The bicycle is one of the greatest inventions of all time, and bicycling is popular worldwide. Why? For starters, the bicycle is a highly efficient mode of transportation. And bicycling is a lot of fun, bringing out the kid in everyone. It's also good for our society, creating healthy people, friendly communities, cleaner air, and less traffic.
Here are some ideas for what you can write about bicycling:
- Bicycling as a solution to global warming
- Trends in the bicycle business—What's hot and what's not
- May is National Bike Month
- Safe Routes to School
- Federal funding for bicycle facilities
- The benefits of bicycling
- Designing complete streets for everyone
- How a child's time has changed
- The Bikes Belong story—Uniting an industry
- The heroes of bicycling
- Bicycling workers are better workers
Bicycling as a solution to global warming
The hot topic of the day is climate change. Bicycling is one solution.
Burning fossil fuels is widely recognized as a primary cause of global warming. An average car in the United States driven 10,000 miles in one year releases 55 tons of carbon dioxide into the atmosphere. Bicycling is an emission-free form of transportation.
Twenty-five percent of all trips in the U.S. are one mile or less, and 40 percent are less than two miles. Yet fewer than one percent of all trips are taken by bicycle. If people rode bikes instead of cars for short trips, it would reduce harmful pollution that contributes to global warming. Just a four-mile roundtrip by bike can keep 15 pounds of pollution out of the air.
Trends in the bicycle business—What's hot and what's not
The U.S. bicycle industry sells about $6 billion of bicycles, clothing, and accessories each year. The types of bicycles people buy change as the industry adapts to current trends and develops products to better serve market segments.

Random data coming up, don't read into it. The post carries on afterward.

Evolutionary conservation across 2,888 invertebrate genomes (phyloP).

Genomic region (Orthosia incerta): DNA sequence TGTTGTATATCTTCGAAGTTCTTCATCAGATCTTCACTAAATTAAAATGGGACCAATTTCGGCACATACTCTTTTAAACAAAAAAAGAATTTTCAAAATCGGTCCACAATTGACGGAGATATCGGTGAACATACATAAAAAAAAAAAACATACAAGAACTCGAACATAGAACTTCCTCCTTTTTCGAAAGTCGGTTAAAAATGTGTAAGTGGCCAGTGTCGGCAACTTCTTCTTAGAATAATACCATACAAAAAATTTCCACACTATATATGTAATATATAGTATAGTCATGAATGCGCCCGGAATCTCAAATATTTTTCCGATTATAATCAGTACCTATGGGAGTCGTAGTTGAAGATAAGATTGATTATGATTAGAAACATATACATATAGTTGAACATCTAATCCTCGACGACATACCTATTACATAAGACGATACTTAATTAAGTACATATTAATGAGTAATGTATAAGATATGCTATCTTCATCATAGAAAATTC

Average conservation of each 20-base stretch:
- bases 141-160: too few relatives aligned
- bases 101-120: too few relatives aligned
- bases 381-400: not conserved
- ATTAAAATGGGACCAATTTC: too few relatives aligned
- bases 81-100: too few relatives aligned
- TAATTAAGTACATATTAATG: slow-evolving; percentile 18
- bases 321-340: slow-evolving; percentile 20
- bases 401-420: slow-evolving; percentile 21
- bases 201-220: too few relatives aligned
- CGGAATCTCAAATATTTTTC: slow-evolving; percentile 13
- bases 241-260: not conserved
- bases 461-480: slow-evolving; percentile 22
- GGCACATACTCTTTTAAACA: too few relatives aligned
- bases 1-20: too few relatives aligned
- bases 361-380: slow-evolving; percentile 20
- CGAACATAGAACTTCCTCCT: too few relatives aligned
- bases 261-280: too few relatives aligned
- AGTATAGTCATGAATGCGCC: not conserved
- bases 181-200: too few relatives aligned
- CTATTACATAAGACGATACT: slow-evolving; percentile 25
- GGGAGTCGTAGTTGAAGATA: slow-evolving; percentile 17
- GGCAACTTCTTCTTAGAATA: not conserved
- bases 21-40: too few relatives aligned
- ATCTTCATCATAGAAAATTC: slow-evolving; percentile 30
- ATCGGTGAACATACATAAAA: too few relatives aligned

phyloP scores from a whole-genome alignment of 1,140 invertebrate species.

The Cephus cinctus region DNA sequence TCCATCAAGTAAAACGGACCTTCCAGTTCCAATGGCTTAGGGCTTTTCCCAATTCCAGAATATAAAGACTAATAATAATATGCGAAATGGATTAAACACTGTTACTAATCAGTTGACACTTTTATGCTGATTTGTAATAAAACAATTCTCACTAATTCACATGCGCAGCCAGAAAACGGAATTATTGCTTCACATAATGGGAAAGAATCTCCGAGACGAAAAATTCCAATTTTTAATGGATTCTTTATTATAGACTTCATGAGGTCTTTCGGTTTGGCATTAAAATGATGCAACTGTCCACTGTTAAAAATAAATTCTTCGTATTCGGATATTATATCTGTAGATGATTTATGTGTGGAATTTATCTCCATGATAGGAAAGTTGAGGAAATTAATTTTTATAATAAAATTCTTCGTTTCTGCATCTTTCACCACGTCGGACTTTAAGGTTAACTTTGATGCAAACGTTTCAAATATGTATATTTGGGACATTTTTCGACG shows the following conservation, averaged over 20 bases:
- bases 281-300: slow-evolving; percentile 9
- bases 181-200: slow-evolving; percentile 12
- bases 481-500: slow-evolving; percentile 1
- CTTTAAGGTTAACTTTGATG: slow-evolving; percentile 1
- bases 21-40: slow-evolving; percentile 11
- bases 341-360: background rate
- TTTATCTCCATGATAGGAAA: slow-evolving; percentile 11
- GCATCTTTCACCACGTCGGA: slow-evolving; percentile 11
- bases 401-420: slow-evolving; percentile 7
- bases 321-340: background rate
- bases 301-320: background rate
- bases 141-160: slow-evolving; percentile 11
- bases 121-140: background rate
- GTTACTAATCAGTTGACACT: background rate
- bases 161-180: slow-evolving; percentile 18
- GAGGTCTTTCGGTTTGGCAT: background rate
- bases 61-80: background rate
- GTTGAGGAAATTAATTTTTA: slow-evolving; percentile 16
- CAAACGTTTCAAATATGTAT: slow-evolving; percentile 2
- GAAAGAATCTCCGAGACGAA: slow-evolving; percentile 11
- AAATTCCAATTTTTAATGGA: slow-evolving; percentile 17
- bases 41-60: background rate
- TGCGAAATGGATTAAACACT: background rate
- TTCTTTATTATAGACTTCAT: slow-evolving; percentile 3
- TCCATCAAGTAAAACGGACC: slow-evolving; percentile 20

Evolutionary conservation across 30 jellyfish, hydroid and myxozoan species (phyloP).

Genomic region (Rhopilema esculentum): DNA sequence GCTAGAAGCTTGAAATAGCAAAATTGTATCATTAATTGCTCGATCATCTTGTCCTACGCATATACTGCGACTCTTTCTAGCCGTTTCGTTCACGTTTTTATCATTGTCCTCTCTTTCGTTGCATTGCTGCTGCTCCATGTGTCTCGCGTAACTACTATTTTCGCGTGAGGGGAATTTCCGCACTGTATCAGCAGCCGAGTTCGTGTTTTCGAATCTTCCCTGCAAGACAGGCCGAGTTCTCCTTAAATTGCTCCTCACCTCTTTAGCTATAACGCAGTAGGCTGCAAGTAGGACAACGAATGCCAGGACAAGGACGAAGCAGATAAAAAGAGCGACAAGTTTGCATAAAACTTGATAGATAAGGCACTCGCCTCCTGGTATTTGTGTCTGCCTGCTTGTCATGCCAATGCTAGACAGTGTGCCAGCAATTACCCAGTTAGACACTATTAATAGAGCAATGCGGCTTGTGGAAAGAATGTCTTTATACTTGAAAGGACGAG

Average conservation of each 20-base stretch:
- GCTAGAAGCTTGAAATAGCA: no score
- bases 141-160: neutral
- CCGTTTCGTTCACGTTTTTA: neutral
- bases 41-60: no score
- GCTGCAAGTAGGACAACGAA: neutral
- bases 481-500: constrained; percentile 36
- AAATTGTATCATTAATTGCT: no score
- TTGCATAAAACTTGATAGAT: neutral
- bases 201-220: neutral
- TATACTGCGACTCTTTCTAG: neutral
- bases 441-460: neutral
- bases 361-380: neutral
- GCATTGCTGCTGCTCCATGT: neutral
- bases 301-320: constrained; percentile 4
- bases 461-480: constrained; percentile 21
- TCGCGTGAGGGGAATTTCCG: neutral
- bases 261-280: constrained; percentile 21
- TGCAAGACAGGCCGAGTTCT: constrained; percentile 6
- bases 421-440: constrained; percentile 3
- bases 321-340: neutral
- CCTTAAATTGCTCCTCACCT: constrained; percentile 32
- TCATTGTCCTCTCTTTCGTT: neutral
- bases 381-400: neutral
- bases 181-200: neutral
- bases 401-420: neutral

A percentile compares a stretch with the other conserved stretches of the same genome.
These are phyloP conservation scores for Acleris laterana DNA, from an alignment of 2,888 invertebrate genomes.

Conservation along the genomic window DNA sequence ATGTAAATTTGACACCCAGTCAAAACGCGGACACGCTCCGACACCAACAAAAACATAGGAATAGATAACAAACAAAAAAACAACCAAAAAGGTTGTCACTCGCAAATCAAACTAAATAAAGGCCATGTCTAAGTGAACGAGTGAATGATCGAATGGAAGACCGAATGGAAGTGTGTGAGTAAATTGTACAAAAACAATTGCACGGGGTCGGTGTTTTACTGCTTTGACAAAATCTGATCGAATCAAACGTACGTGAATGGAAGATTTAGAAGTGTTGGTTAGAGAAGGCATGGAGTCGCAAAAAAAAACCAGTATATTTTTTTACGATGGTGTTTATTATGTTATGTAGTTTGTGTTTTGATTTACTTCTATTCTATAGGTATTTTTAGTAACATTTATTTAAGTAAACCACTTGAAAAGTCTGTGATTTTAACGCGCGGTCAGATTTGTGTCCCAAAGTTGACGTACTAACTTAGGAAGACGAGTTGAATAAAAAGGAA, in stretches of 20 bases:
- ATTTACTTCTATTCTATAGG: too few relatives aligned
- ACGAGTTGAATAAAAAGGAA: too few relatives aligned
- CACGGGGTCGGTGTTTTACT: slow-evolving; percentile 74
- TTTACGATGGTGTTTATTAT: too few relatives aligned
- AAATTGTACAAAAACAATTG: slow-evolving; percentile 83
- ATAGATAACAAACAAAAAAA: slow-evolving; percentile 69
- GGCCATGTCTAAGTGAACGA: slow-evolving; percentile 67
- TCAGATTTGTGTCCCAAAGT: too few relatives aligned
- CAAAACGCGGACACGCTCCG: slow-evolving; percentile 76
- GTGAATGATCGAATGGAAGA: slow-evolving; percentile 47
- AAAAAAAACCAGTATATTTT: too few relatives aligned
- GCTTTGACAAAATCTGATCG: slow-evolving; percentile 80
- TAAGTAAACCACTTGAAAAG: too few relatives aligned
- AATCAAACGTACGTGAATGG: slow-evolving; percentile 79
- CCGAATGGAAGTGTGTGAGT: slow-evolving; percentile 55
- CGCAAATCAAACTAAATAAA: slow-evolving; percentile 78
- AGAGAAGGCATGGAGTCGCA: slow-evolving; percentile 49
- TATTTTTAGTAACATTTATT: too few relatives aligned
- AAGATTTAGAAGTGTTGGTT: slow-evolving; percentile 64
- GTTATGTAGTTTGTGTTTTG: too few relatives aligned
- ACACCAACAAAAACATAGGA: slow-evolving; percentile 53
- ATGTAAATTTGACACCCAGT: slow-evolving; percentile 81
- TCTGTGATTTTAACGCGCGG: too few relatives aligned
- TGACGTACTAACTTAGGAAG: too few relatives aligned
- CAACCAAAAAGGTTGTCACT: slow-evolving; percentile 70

In the 1980s when mountain biking became mainstream, there was a surge in mountain bikes sales. Fat-tire bikes flew off the shelves as consumers clamored to try this new sport. By the 1990s, this leveled off. Lance Armstrong took center stage in the Tour de France, and road bikes sales soared.
Today, bike companies recognize the need to cater to non-enthusiasts and attract newcomers to the sport. They are focusing on producing non-intimidating, user-friendly bikes. Manufacturers are paying greater attention to women-specific models, and marketing more directly to this powerful market segment. Also, a new class of commuter bikes has emerged, focusing more on utility and comfort.
Here are some fast facts regarding the bicycle biz:
- More bicycles are sold in the U.S. every year than cars and trucks combined. In 2004, 15 million cars and trucks were sold in the U.S. while 18.5 million bikes were sold.
- Close to 98 percent of all bicycles sold in the U.S. are imported.
- The two percent (300,000 ) that are produced domestically are mostly high-tech, super high-performance bikes.
- U.S. bicycle exports are increasing in value each year.
May is National Bike Month
May—when days are long and school is nearly out—is the perfect time to talk bicycling. During National Bike Month, communities throughout the U.S. hold special events, organize bike to work days, and encourage people to get out and pedal. This annual celebration of the bicycling spirit is an excellent opportunity for people to rediscover bicycling or try it for the first time.
Learn more about National Bike Month.
Safe Routes to School
Thirty years ago,half of all U.S. kids biked or walked to school. Today, less the 15 percent do. During the same period, the rate of childhood obesity tripled.
Bikes Belong is helping address this alarming trend by supporting Safe Routes to School, an international movement designed to create safe, convenient, and fun opportunities for children to walk and bicycle to school. This movement is helping address critical issues related to children's health, traffic, congestion, public safety, and the environment.